Efficient technologies to reduce power wastage

Coal-based generation is the key, say experts

FE Report | Published: September 15, 2017 01:16:25 | Updated: October 25, 2017 05:23:44

Experts at a programme emphasised Thursday on initiating energy-efficient technologies in power sector to meet growing electricity demand with reduced consumption.
They also said coal-based 'high efficiency and low emission' power generation is the key to fulfill growing industrial energy demand in the country alongside production of small-scale energy in solar, biomass and hydro power plants.
They made the suggestions at a roundtable titled 'Sustainable Energy Future' marking 14th anniversary of fortnightly magazine Energy & Power organised at Bidyut Bhaban in the city's Abdul Gani Road.
Parliamentary Standing Committee on Ministry of Power, Energy and Mineral Resources chairman Md Tajul Islam attended the programme as chief guest, while the roundtable was addressed by BUET professor Dr M Tamim, Power Cell director general Mohammad Hossain, Bangladesh Power Development Board (BPDB) former chairman SA Mayeed and Forum for Energy Reporters, Bangladesh (FERB) chairman Arun Karmaker with Energy & Power editor Mollah Amzad Hossain in the chair.
Presenting the keynote paper, Mr Tamim said there are many technologies available in the world that make a power plant efficient by reducing power wastage.
Besides, mass awareness programme targeting consumers to conserve electricity can also have positive outcome in reducing power consumption, he said.
The power and energy expert also stressed the need for capacity building in manpower, power generation technology, plant design, and modernisation of transmission and distribution system as these can add value to the sector.
Talking about the future prospect of the country's power sector, he said, "It's a reality that we have to go for coal-fired power plants in near future but it has to be highly efficient and low- emission technology-based."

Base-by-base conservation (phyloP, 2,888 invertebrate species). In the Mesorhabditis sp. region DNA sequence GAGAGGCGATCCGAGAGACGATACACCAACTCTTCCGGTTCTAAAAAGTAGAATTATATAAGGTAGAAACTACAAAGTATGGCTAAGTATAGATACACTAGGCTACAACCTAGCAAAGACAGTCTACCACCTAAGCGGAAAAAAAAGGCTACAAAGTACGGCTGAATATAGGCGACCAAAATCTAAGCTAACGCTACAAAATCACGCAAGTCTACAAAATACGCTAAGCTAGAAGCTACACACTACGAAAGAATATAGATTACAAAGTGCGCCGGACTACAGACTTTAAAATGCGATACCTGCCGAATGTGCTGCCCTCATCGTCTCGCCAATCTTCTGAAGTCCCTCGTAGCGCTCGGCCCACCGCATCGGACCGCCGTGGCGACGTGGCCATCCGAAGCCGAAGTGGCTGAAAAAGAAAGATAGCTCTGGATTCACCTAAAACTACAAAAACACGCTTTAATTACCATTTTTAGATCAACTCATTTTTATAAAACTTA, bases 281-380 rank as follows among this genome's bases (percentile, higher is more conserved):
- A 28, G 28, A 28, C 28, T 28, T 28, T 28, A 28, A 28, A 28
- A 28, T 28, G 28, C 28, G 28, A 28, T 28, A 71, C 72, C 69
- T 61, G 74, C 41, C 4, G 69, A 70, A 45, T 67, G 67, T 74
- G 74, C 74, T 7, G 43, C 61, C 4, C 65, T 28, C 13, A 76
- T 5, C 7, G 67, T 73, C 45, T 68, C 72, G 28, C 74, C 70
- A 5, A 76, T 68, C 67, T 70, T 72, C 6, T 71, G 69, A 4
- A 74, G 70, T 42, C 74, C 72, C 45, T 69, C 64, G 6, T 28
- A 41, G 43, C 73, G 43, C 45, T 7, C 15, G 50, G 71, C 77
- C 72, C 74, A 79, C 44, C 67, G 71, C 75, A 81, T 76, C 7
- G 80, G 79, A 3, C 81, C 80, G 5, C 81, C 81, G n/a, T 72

Currently around 40 per cent of the world's electricity comes from coal-based power plants, Mr Tamim said adding, Bangladesh needs to produce at least 30 per cent of its power from coal.
However, he said potential of wind power, biomass, biogas and hydro power is minimal in the country while solar power can meet the demand of electricity only in hard-to-reach areas.
Speaking at the programme, Energy Australia consultant Khondkar A Saleque said the country must utilise the potential of Liquefied Natural Gas (LNG) in industries to decrease pressure on natural gas.
He also suggested carrying out of major overhauling and updating of power transmission and distribution systems as well as introducing smart grid, smart metering and prepaid meter for sustainable and efficient power use.
Mr Tajul Islam said many people have opposed the government's decision of importing electricity from India, but now no one is against it because of its benefits.
Welcoming criticisms on Rampal thermal power plant, he said criticism of the government project is a positive thing as it enables the authority to make better and efficient plans.
However, denouncing people's stance against mounting electricity price, he said besides opposing power price hike, people also stand against imposition of Value Added Tax (VAT).
Now, how the government would continue development works without enhancing revenues, he questioned.
The Power Cell DG said from the perspective of Bangladesh, it's not possible to provide electricity to 160 million people from renewable energy sources.
He said power generation has been the first priority of the government till now as there is a huge shortage of electricity. The ministry is moving to develop the country's transmission and distribution systems.

Share if you like